None of us slept well last night. Well, except the Sprog.
Harrie continued the nighttime wake ups that have become de rigeur since we have been in temporary accommodation (methinks something to do with the portacot). Thus I did not sleep well either. And being a two bedroom apartment, nor did the Mr, as I was up and down like a yo yo.
The third and final time Harrie woke up was at 3.50am and my alarm was set to 4.00am so I called it quits then – I think I had achieved about three and a half hours sleep? Maybe.
It was a rush to get to the taxi, which of course arrived before we were ready. We totally discounted the fact that we don’t have a lift, rather, we had to walk everything down two flights of stairs and across the parking lot.
The amount of luggage we had made me feel ill: four suitcases, two car seats, a portacot, a safety gate (for the stairs in our new place) and a carry on bag each.
We arrived at the airport just as they were calling the final checkin for our flight, so we made it by the skin of our teeth. I am loathe to mention it, but the Mr and I have had a good career of scraping into checkin at the last minute. And with our bleary eyed children in tow, the checkin staff must have taken pity on us, because they didn’t charge us excess baggage fees. Thank god.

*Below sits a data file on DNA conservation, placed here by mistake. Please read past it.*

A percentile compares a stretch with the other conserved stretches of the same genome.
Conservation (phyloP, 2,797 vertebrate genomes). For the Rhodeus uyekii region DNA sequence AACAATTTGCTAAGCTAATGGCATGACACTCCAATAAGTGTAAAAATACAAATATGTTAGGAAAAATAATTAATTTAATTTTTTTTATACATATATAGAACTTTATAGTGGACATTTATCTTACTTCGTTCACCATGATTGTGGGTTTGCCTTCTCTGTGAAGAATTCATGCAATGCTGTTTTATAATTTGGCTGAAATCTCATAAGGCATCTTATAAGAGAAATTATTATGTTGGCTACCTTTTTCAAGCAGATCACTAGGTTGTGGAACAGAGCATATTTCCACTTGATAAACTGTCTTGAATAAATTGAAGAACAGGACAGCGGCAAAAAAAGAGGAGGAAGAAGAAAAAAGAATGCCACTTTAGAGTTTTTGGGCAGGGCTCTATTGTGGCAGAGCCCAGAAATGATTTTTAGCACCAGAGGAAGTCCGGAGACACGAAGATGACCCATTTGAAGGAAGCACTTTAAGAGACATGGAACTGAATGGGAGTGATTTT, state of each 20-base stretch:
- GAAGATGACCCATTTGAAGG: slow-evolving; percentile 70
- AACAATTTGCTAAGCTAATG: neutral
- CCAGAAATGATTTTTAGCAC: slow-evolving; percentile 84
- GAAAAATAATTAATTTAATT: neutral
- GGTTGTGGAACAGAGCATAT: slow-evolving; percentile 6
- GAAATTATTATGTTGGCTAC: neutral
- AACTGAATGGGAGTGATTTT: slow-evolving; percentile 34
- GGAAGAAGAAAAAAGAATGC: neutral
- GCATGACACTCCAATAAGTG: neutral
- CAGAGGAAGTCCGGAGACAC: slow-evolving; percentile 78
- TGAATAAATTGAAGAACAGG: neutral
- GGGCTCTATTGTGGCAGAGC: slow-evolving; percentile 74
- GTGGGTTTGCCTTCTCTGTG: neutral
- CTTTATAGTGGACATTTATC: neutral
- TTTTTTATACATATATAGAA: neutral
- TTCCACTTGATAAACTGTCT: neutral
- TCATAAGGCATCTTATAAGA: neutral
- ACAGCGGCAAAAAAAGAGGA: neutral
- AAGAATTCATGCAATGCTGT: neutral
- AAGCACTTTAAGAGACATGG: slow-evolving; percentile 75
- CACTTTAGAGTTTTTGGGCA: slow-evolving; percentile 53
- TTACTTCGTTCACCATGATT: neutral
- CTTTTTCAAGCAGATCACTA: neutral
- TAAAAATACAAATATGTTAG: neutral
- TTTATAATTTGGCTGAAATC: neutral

The one-hour flight was uneventful except for the constant whinging of two tired children. It was mostly dark as we flew, but the captain came over the PA just prior to our descent to tell us that we had to wait until the sun was up before we landed. I’ve only been to Dili once before, but the image of the airstrip surrounded by water, on the edge of a long thin city that is hugged by rugged mountains is something that is hard to forget.
We took a sharp turn and landed, with a constant commentary from the Sprog about her urgent need to go to the toilet. The plane landed on the single runway, reached the end, turned around and drove back to the middle, where it headed towards the very modest terminal.
As always we were the last the leave the plane, and as I disembarked I was welcomed by the smell of the tropics mixed with diesel mixed with the ocean. I swatted away the mozzies and headed across the tarmac.
For the Mr it was another day in the office. For me and the girls, it was the start of a new life.
We’ve arrived in Timor-Leste.